The Media Freak-Out Over Iowa

Iowa freak-outThere is no better illustration of the disconnect between the concerns of the American media and those of the voting public than today’s bizarre media freak-out about a slight delay in reporting the results of the Iowa Democratic caucuses.

I am not one of those people who doesn’t follow  politics. I read three or four newspapers every morning and listen regularly to numerous politics podcasts. I vote in every primary and general election. I have been following the campaigning in Iowa on a daily basis for weeks, to the point of boredom.

So when I woke up this morning, I was curious to see if the Iowa results were in. I figured it might take a couple of days to know who won, with so many candidates.

And I was greeted by one of the weirdest media overreactions I’ve ever experienced, with journalists declaring a disaster, even a catastrophe, because a glitch in an app and overtaxed phone lines had slowed down reporting of the results. They had apparently started freaking about it the night before. This is in spite of the fact that the count was backed up on paper (as all elections should be), so there was no apparent danger that any votes would go uncounted.

After listening to the reasons for this tizzy, I confess I am still kind of baffled. It seems that they are very, very upset about the delay because it will make it harder for whoever the winner was to get momentum, or raise funds, or something. And it will mean that the Iowa vote might not be decisive in choosing the nominee. As if that was a bad thing. For somebody who’s not from Iowa, and not a journalist, any dimunition in the outsized influence of Iowa sounds like a great idea.

Interestingly, among my politically engaged friends, there was no visible online interest in the news from Iowa this morning. I assume that’s because the count wasn’t finished, so there was nothing to say about it.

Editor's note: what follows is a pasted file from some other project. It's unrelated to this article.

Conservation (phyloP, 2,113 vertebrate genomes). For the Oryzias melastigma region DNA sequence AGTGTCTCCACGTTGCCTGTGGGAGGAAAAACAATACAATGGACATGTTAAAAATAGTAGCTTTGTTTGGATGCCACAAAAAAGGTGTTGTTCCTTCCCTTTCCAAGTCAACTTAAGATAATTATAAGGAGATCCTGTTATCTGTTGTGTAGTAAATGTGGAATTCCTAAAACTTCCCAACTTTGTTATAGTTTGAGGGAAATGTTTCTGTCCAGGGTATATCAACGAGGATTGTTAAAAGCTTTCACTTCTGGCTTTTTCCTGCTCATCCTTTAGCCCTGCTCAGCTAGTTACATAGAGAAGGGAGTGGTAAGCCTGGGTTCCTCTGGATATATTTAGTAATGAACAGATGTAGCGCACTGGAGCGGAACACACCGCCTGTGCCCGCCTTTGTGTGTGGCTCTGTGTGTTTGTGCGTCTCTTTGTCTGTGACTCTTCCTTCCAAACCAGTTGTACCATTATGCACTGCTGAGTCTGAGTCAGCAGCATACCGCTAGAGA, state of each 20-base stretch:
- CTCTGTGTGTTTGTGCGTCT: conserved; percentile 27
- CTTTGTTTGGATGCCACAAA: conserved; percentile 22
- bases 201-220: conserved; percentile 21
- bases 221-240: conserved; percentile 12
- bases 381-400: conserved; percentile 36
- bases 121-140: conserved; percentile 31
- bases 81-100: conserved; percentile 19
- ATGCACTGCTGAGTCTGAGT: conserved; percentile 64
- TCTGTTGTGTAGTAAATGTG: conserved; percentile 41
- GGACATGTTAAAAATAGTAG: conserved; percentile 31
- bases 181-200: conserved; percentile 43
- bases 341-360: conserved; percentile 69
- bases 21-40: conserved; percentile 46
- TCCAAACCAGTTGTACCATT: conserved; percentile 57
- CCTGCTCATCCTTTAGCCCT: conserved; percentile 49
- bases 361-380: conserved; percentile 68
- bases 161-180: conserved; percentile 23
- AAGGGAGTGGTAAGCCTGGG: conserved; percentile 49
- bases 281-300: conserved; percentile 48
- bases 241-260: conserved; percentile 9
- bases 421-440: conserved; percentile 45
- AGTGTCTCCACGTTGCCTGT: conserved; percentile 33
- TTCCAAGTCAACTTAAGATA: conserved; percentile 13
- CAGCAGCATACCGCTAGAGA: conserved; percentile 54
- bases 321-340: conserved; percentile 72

~ by lolarusa on February 5, 2020.

2 Responses to “The Media Freak-Out Over Iowa”

  1. Verily. I do hope the media overreaction pushes us towards a Georgia-first nomination in 2024, though. Or better yet….some kind of series of national primaries with ranked choice voting, etc etc

  2. I think some of the media’s anger is misdirected – but as a Sanders supporter, I can’t ignore nagging worries about DNC sabotage.

    In my Florida precinct in 2004 10,000 Dem votes for president disappeared from the new paperless electronic voting machines. Ballots recorded votes for other offices and measures but left votes for pres (Kerry) blank. Before submitting my ballot I only happened to notice my vote had disappeared – so I re-entered it. Curiously, UC Berkeley researchers found that Bush votes exceeded Bush voter turnout stats.

    Today, an Iowa precinct chair explains that yesterday, partial (“confirmed”) results released by the Dem Party ignored the results he gave them and awarded his precinct’s Sanders’ delegates to Duval Patrick (who had no votes in his precinct)!

    Hard to believe such an error is purely coincidental. Check out the interview on Democracy Now -

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